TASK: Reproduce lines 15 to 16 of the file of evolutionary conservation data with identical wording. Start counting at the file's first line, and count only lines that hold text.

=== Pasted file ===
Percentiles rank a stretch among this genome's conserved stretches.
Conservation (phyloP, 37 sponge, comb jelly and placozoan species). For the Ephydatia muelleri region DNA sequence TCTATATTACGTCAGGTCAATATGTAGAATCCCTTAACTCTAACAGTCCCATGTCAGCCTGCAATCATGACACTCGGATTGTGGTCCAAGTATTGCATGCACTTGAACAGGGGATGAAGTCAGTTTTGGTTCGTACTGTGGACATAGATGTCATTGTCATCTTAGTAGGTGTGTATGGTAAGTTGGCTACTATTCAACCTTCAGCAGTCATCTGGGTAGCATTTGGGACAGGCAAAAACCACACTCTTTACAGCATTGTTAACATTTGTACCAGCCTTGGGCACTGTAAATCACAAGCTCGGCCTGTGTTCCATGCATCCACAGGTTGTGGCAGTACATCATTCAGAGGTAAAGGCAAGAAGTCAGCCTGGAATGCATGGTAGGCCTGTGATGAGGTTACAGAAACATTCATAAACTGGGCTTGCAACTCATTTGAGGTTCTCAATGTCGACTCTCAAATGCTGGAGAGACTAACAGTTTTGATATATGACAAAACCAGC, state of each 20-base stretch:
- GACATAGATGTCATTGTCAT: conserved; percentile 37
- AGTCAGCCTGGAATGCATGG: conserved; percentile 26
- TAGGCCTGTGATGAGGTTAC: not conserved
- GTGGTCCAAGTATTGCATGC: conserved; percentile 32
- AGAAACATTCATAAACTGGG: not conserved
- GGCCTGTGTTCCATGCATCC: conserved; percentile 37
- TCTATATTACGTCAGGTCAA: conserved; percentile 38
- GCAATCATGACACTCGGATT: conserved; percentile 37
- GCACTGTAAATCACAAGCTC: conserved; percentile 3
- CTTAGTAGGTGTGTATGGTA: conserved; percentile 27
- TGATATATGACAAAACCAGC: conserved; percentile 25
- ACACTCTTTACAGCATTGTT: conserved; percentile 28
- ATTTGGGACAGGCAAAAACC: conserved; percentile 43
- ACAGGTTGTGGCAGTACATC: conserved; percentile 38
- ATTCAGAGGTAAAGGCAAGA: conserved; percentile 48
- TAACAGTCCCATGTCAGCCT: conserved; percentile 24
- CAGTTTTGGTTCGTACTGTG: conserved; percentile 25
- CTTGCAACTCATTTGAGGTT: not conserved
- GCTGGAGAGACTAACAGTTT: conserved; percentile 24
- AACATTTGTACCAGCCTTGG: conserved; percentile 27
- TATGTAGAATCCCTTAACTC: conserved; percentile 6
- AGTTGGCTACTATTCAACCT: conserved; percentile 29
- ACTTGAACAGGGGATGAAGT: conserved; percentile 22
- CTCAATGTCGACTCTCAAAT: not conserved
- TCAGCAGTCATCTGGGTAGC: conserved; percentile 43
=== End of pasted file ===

- ATTTGGGACAGGCAAAAACC: conserved; percentile 43
- ACAGGTTGTGGCAGTACATC: conserved; percentile 38